Modus tollens does indeed apply. In each scenario, you are given two premises, and asked if you can infer, from the two given premises, the conclusion, $\lnot p$. It is also the case that we need to determine whether from $\lnot q$ we can then infer $\lnot(p\land q)$ in the first case, or $\lnot(p \lor q)$ in the second. In the first case, put $t = ...


0

From the other answers, the most convincing and reasonable explanation why logic implication is defined the way it is, is the idea of sufficient (versus "necessary") condition for something to be true. NOTE: I don't buy the answer/argument that "if-then" is not an equivalent definition of "=>"; it is just that we tend to have a different notion of "if-then" ...


6

It is true that if $A\cap B = \varnothing$, then $$(A\cup B) \setminus B = A$$ But we cannot simply assume that $A\cap B$ is empty. That is, $A$ and $B$ need not be disjoint. Informally, if A and B overlap, then removing all of $B$ from $A\cup B$ removes part of A, too. In this case, $(A\cup B)\setminus B \subsetneq A$. As for your "logical" argument, ...


1

$p \Rightarrow q$ is equivalent to $\neg p \lor q$. So $(p\Rightarrow q)\vee(r \Rightarrow p)\vee(r\Rightarrow s)\vee(r\Rightarrow q)$ is equivalent to $(\neg p \lor q) \lor (\neg r \lor p) \lor (\text{others})$ which is equivalent to $\neg p \lor p \lor (\text{others})$ which is equivalent to $\top$.


3

$$\begin{align} (p\lor q) \to (p \lor r) &\equiv \lnot(p \lor q) \lor p \lor r \\ & \equiv (\lnot p\land \lnot q) \lor p \lor r\\ &\equiv (p \lor \lnot p) \land (p \lor \lnot q) \lor r\\ &\equiv p\lor \lnot q \lor r\\ &\equiv p \lor (q \rightarrow r) \end{align}$$


2

Hint. If $x$ is any variable then $(a\to x)\to(c\to a)$ is false iff $a\to x$ is true and $c\to a$ is false iff $c$ is true and $a$ is false iff $c\to a$ is false. That is, $$(a\to x)\to(c\to a)\quad\Leftrightarrow\quad(c\to a)\ .$$ Use this result twice, and you are finished.


2

$$\begin{align} ((a \rightarrow b) \rightarrow ((a \rightarrow c) \rightarrow (c\rightarrow a))) &\equiv ((\lnot a \lor b)\rightarrow ((\lnot a \lor c) \rightarrow (\lnot c \lor a)))\\ & \equiv \lnot(\lnot a \lor b) \lor (\lnot (\lnot a \lor c)\lor (\lnot c \lor a)\\ &\equiv (a \land \lnot b) \lor (a \land\lnot c) \lor (\lnot c \lor a)\\ & ...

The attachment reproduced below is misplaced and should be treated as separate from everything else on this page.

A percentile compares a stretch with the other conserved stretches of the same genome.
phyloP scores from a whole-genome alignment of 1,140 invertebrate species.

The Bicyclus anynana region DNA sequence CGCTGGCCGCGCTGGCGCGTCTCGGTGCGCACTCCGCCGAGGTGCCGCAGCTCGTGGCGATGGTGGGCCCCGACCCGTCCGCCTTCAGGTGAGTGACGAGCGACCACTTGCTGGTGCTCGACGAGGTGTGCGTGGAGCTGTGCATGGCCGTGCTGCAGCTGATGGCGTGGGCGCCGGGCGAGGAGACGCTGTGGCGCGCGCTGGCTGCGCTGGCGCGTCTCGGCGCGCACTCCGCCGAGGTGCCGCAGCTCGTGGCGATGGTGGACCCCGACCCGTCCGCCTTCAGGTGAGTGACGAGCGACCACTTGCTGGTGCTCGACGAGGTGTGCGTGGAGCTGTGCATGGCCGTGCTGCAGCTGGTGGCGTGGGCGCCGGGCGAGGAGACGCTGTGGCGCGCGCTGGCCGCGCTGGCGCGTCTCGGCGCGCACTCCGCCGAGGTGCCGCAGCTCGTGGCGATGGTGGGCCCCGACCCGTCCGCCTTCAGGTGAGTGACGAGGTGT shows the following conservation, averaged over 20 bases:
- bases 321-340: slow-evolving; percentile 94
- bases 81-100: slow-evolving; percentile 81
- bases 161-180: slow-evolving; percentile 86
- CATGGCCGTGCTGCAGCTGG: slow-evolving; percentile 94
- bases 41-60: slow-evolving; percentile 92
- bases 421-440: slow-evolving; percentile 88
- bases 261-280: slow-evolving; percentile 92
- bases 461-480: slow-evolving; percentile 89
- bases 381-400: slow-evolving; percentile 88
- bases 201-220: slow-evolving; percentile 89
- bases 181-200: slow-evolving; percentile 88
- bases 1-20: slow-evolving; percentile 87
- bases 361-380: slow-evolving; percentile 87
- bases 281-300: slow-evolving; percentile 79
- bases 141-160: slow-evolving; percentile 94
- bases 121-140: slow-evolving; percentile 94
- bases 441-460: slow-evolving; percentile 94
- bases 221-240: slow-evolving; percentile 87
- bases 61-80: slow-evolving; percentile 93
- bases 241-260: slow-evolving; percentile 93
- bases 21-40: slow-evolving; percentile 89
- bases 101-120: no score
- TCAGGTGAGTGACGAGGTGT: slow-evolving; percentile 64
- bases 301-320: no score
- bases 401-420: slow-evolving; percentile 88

0

You can also use this one: $$(p\lor q)\to (p\lor r) \Longleftrightarrow p\lor(q\to r) $$


1

Hint Use the following equivalence $$A \rightarrow B \Leftrightarrow \neg B \lor A$$ to get a different, equivalent, statement (without the implication symbol).


0

Suppose $\varphi$ is a given formula, and suppose $\Psi$ is any tautology at all. Then, trivially, $(\varphi \land \Psi)$ is equivalent to $\varphi$. So, if you just ask for equivalents to a formal $\varphi$, then I can give you innumerable answers by simply conjoining $\varphi$ with any tautology I like, however complicated. To get an interesting question, ...


2

It depends on what kind of equivalent form you are after. $$\begin{align} \neg((p \wedge q)\to (p \wedge r)) & \equiv \neg ( \neg(p\wedge q)\vee (p\wedge r)) & \text{by Material Implication} \\ & \equiv (p \wedge q) \wedge (\neg p \vee \neg r) & \text{by DeMorgan's Theorem} \\ & \equiv q \wedge (p\wedge (\neg p \vee \neg r)) & ...


2

Proof that WFFs with indistinguishable parentheses have unique decomposition/readability (Credit to GitGud, ProofWiki) Theorem 1 Let A be a WFF of propositional logic. Let S be an initial part of A. Then S is not a WFF of propositional logic. Proof Let l(Q) denote the length of a string Q. By definition, S is an initial part of A iff A=ST for some ...


2

It depends on the formal system you work with. From the looks of it, the formal system you've referred to has no axioms (which some people think problematic). Thus, there doesn't exist any way to pass from Q to (P→Q), without first assuming "P" and then deriving "Q". However, if you have ($\alpha$→($\beta$→$\alpha$)) as an axiom, then from Q as true by ...


0